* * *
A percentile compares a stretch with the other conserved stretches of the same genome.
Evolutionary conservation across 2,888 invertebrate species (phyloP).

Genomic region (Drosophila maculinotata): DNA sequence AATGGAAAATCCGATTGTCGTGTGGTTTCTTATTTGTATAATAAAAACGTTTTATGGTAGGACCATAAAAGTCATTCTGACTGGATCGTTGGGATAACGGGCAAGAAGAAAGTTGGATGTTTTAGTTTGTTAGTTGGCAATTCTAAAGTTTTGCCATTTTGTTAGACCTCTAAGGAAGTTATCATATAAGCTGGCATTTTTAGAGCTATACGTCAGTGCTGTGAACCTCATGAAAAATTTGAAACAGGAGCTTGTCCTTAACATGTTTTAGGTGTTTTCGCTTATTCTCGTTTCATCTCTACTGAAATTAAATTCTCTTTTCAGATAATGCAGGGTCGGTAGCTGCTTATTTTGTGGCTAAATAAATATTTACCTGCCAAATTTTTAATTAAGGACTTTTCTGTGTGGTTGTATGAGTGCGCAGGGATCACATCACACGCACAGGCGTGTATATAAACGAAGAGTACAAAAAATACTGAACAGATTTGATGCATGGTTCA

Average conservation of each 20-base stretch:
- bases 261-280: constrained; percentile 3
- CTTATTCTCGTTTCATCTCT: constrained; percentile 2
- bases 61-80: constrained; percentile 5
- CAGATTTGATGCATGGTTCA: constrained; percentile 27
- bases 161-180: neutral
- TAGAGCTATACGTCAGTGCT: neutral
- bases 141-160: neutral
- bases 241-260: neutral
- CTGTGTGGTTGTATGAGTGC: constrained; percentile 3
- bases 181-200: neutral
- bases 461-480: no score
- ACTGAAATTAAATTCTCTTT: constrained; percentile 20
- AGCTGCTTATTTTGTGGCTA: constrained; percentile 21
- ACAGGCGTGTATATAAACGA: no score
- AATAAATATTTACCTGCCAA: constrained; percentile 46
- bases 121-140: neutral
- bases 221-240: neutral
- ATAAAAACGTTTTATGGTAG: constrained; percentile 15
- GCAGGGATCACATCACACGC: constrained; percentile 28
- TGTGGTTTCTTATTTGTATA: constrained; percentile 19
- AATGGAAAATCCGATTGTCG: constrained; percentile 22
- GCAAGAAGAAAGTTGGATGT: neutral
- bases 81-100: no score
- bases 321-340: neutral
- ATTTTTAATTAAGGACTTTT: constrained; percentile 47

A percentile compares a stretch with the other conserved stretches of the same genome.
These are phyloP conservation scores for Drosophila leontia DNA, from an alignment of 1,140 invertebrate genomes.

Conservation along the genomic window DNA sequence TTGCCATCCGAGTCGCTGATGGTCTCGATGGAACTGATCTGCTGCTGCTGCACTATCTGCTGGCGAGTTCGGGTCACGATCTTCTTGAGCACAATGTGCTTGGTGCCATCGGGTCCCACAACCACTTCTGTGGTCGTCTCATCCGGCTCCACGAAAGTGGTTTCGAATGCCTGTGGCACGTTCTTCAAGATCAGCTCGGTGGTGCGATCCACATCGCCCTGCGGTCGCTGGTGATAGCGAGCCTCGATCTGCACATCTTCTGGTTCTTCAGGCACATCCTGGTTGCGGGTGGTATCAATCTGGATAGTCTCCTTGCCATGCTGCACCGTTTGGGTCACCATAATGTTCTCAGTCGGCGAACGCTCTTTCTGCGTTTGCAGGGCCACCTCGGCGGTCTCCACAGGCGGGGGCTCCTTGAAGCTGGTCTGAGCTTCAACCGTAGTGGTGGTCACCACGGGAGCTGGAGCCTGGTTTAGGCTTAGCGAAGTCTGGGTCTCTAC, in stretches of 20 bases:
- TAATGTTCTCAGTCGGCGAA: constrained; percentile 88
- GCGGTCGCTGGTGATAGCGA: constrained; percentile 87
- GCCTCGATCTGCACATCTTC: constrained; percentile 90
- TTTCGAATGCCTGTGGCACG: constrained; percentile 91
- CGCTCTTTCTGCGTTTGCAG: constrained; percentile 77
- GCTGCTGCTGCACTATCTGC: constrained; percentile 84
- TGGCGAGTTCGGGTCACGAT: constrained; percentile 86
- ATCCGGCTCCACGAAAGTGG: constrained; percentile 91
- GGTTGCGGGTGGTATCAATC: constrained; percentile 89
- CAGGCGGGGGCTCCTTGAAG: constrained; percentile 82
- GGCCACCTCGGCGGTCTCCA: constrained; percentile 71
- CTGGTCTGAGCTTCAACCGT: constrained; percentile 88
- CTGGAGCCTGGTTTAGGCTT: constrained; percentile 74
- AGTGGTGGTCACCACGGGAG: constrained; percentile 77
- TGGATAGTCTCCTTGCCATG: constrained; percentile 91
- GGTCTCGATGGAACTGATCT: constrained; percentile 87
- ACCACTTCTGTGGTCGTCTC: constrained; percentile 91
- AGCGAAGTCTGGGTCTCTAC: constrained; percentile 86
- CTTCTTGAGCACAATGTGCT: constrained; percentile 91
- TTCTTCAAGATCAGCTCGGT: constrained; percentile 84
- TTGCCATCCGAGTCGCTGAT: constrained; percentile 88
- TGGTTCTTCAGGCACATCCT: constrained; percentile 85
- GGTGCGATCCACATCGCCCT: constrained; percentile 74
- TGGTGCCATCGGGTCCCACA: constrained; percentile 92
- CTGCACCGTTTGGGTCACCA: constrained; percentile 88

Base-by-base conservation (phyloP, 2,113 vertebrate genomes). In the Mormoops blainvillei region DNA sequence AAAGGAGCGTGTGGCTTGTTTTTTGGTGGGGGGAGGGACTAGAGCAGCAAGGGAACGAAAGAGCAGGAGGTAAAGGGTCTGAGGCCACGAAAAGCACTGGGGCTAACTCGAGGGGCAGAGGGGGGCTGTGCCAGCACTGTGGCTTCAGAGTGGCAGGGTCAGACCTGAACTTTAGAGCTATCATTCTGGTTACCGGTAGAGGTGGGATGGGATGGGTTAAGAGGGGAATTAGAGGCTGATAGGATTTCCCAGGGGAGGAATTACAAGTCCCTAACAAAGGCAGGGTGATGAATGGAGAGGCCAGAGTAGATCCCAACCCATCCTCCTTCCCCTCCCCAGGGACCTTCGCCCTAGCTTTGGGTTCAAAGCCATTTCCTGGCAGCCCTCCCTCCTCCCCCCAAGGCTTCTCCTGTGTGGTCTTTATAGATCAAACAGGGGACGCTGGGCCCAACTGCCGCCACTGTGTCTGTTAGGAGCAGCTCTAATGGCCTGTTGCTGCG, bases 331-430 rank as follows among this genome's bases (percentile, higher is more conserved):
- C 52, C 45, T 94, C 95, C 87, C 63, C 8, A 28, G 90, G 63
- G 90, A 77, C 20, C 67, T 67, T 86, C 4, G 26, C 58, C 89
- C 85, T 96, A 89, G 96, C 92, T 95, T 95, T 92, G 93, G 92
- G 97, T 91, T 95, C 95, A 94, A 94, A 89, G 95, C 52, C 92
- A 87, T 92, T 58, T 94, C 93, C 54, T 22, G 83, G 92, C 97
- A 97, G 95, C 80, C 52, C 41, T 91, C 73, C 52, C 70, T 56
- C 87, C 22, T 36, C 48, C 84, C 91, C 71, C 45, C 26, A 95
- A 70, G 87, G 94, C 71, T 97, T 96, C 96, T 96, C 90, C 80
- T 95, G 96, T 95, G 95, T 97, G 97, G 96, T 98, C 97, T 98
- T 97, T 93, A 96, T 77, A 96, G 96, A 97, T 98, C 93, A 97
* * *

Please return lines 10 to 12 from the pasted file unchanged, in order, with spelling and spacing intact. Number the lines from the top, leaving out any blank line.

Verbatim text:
- TAGAGCTATACGTCAGTGCT: neutral
- bases 141-160: neutral
- bases 241-260: neutral